"I received a Bachelor of Science degree in Communications from the University of Tennessee. The degree is a must-have these days but the experience is even more important. I worked at the Campus radio station . I did internships with TV stations for credit and for fun. I had a paying job at a small radio station in Knoxville during my last year at UT and I made myself a pest everywhere I went
When I went home for the Christmas holiday, I was able to 'intern' at one of the TV stations in my hometown. During every internship, I badgered the producers to let me write stories. I invited myself to go out with reporters and I hung out in the studio when the news was on. My point is that anyone can show up for an internship...but very few people go out of their way to find something to do. That is the only way you learn. And, it is the only way to show potential employers and coworkers that you would be a good hire.
I had a real accent. I made it a point to hire speech coaches at local colleges to work with me on my diction. That made a huge difference. I still have to reel myself in, slow down, and remember what I learned when I start relaxing my diction."
2) What is the hardest part of what you do?
"Hmmm, probably the getting up in the middle of the night. Actually, that is tough. But once I'm up and on the way to work it's all good! I am on the air live for 4 hours a day. Every weekday. That is a lot of time. We don't have time to look at every script or segment in advance and that can be tough since we like to be prepared . But, that is also part of the fun of this morning show. We pride ourselves on being able to go with the flow!"
3) How do you detox, or take care of yourself at the end of the day?
"Some days, there is no 'detox' I have a young son and he has events and sports commitments. Then, homework, dinner, etc. I try to get on the treadmill, take a walk , go for a bike ride ! But some days it is better for everyone if I go home and take a nap before I pick my son up from school!"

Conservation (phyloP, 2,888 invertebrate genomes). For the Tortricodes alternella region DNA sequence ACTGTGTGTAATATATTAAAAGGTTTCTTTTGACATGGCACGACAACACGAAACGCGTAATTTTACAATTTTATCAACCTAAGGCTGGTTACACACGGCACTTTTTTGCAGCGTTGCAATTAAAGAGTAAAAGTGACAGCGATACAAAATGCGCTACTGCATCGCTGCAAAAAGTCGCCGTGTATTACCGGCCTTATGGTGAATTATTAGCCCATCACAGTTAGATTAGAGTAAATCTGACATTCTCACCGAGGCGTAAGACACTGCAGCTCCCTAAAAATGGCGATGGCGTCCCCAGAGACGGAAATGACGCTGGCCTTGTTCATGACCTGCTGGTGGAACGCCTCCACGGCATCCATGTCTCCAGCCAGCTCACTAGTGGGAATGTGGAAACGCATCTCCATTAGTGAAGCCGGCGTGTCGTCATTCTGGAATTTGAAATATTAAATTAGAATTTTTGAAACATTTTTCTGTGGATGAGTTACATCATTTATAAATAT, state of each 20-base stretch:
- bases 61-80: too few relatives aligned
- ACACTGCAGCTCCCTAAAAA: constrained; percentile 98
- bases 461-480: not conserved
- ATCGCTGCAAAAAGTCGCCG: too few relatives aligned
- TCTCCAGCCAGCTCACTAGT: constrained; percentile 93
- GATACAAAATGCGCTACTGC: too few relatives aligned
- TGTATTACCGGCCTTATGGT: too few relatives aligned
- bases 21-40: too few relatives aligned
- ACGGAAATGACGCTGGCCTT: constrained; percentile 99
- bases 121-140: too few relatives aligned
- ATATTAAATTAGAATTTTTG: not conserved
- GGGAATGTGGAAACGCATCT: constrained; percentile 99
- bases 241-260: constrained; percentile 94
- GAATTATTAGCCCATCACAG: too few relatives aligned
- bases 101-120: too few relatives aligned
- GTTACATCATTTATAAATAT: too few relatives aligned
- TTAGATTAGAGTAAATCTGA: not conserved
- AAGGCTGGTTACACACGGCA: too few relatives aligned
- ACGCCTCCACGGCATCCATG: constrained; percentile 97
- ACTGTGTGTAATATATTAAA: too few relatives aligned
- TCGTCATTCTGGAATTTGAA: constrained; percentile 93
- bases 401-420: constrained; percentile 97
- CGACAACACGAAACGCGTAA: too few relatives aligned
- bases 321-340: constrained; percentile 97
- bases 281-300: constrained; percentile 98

4) Has being a woman been an issue as you have made a career for yourself? How do you suggest young women approach being a professional in a male dominated industry?
"Always believe in yourself. There will be naysayers. There will be those who try to make you feel that you don't belong in the market, station, job that you have. Prove them wrong. Be able to show people that you are more than a pretty face and that you are willing to do the work to get the story and/or get the job done!"
5) What keeps you going on a day to day basis, what inspires you?
"I love this job. The people make it worthwhile. There will be long days and tough critics. There will be stories and situations that break your heart to read and report. But sometimes...you can make a difference. It's easy to forget that we can have a huge impact on a person's life. But, we do. It might be a story that gives potentially life-saving information. It might be because I stepped on a treadmill and showed viewers how a stress test can show potential problems...and later find out that other women were encouraged to get the test, too. It might be the story about heroin abuse in our young people that inspires even 1 parent to take a closer look at their teen's strange behavior. And, it may just be the note or call from a viewer who tells you that something you did, or said, made them smile.
We impact lives every day. It's a huge privilege. And, it's one heck of a job."